What Are The Comedown Effects Of Molly (MDMA)?

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A person who takes Molly (MDMA) may experience comedown effects such as anxiety, depression, insomnia, loss of appetite, and more.

Comedown Effects From Molly

MDMA, otherwise known as Ecstasy or molly, is a synthetic drug that alters mood and perception. It has both stimulant and hallucinogenic properties.

The ‘comedown’ period, or the period directly after the molly high, can come with adverse effects.

Molly comedown effects include:

  • depression
  • anxiety or panic attacks
  • loss of appetite
  • insomnia
  • paranoia
  • aggression/irritability
  • impulsivity
  • lack of motor control
  • fatigue
  • psychosis
  • memory problems
  • loss of focus
  • hallucinations
  • loss of interest in sex

How Long Does Molly Last In The System?

Molly takes effect in about 30 minutes and lasts three to six hours in a person’s system.

Because the drug wears off after a few hours, many people take additional doses as the effects of the last dose wear off.

The higher the intake, the greater the comedown effects.

What Causes Molly Comedown Effects?

Molly shares the chemical properties of both stimulants and hallucinogens.

It can make a person feel more energetic and happy, while also distorting the senses and time perception.

Molly works by increasing dopamine, serotonin, and norepinephrine levels in the brain.

Dopamine increases energy and activity, serotonin affects things like mood and sleep, and norepinephrine increases heart rate and blood pressure.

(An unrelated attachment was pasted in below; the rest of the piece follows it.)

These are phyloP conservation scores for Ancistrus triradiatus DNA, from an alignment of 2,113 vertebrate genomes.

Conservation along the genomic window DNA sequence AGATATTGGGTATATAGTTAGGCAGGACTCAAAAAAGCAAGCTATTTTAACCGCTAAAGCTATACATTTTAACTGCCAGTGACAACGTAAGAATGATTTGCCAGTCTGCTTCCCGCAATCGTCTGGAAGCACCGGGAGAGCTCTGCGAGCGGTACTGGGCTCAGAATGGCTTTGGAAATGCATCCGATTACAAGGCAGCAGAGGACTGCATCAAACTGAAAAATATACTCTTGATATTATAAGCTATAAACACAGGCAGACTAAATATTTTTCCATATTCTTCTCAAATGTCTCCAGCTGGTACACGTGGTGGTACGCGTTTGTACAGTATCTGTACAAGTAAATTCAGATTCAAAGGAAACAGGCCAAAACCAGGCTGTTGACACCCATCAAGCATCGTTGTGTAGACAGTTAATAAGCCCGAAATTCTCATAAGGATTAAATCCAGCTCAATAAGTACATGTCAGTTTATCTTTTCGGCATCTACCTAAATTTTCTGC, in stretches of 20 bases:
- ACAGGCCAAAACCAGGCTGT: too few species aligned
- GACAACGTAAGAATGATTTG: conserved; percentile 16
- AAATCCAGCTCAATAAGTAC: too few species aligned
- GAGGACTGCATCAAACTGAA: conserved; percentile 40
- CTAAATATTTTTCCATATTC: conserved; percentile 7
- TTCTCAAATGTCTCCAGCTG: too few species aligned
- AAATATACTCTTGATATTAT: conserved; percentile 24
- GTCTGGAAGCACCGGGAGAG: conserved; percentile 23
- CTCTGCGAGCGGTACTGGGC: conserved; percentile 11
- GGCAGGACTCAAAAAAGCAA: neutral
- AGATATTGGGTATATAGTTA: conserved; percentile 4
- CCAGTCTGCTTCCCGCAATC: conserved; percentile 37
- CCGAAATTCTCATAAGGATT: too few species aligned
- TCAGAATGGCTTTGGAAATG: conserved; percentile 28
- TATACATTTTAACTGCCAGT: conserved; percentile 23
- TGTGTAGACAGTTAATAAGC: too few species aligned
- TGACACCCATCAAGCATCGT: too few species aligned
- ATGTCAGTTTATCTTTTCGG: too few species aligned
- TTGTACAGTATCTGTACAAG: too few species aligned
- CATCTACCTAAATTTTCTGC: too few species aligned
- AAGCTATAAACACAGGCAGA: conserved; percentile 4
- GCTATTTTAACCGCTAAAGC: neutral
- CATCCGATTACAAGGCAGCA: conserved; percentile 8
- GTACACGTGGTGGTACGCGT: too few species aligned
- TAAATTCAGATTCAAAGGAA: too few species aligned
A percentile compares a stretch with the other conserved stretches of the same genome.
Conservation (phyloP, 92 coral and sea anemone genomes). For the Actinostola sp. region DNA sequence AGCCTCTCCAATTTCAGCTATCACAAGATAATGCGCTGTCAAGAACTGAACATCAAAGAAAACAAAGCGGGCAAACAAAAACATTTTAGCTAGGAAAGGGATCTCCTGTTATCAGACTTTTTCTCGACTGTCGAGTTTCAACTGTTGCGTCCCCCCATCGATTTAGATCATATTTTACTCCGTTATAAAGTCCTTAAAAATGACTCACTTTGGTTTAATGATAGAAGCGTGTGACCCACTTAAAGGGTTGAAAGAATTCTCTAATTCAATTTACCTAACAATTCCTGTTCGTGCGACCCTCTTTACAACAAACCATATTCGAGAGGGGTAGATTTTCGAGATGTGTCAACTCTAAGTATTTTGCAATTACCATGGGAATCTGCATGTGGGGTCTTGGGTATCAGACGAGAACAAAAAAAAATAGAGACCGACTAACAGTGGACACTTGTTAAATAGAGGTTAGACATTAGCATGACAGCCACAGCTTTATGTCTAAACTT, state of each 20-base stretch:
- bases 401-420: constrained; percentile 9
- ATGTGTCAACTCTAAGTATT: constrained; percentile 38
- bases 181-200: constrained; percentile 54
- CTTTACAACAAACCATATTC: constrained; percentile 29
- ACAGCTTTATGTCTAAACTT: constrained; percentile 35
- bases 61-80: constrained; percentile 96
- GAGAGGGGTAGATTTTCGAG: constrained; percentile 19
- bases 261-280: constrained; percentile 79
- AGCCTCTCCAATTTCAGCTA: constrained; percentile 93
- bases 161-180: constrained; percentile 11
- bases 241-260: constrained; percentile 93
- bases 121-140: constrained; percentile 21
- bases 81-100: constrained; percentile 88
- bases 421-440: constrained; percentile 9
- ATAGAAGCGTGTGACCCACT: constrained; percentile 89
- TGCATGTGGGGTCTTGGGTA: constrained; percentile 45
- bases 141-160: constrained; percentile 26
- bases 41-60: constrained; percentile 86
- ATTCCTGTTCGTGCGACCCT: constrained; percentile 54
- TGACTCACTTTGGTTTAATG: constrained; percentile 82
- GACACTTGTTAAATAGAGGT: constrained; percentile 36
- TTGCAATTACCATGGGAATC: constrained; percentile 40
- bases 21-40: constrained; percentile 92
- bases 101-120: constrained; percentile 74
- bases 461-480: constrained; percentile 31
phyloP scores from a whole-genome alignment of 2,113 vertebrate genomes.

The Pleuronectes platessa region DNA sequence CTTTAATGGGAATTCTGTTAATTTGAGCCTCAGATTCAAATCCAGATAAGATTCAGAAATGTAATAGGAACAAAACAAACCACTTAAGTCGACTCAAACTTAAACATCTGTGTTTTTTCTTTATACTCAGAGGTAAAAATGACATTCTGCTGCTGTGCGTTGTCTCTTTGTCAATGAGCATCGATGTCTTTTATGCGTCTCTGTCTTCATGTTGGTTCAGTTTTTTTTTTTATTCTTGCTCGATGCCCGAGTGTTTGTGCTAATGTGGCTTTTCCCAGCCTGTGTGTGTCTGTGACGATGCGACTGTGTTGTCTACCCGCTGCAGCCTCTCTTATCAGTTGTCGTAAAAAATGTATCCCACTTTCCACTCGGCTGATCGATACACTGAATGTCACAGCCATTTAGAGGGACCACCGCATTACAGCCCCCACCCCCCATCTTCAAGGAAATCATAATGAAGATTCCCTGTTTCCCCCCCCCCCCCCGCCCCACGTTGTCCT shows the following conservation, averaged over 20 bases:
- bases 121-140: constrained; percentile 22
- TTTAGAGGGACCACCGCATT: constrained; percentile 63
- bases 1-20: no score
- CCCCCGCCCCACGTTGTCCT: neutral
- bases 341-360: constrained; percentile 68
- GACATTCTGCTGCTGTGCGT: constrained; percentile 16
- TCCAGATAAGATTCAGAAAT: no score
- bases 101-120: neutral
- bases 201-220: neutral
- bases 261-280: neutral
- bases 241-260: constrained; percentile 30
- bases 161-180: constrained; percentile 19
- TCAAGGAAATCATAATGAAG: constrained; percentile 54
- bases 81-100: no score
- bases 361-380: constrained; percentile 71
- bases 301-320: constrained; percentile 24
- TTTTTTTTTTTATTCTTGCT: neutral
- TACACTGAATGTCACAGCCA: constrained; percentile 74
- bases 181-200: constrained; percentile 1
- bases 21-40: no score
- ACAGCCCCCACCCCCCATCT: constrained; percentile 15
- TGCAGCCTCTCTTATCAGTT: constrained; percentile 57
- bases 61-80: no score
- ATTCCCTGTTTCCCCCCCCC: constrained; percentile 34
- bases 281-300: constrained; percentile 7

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When the effects of the drug wear off, a person who’s taken molly will experience hangover-like effects as the brain is no longer being supplied with the extra chemicals.

A person also goes through withdrawal as the body detoxes after drug use.

How The Comedown Effects Of Molly Contribute To Addiction

Research has not concluded whether molly is addictive. But regular MDMA use does alter chemical systems that are associated with addiction and related behaviors.

The comedown effects of molly are often the very reason a person might take it in the first place, such as:

  • feelings of depression and anxiety
  • sleep deprivation
  • loss of appetite
  • other mental and physical effects

Because many of the comedown effects are the same feelings a person may be trying to avoid, molly can quickly become a source of relief.

Addiction forms out of the desire to supply that relief on a regular basis. If a person takes molly regularly, they can become addicted to the drug.

Overcoming Molly Abuse

If you or a loved one are struggling with molly abuse, professional help is available to you.

Contact our helpline and speak with an addiction specialist today to find a drug rehab center near you.

This page does not provide medical advice. See more

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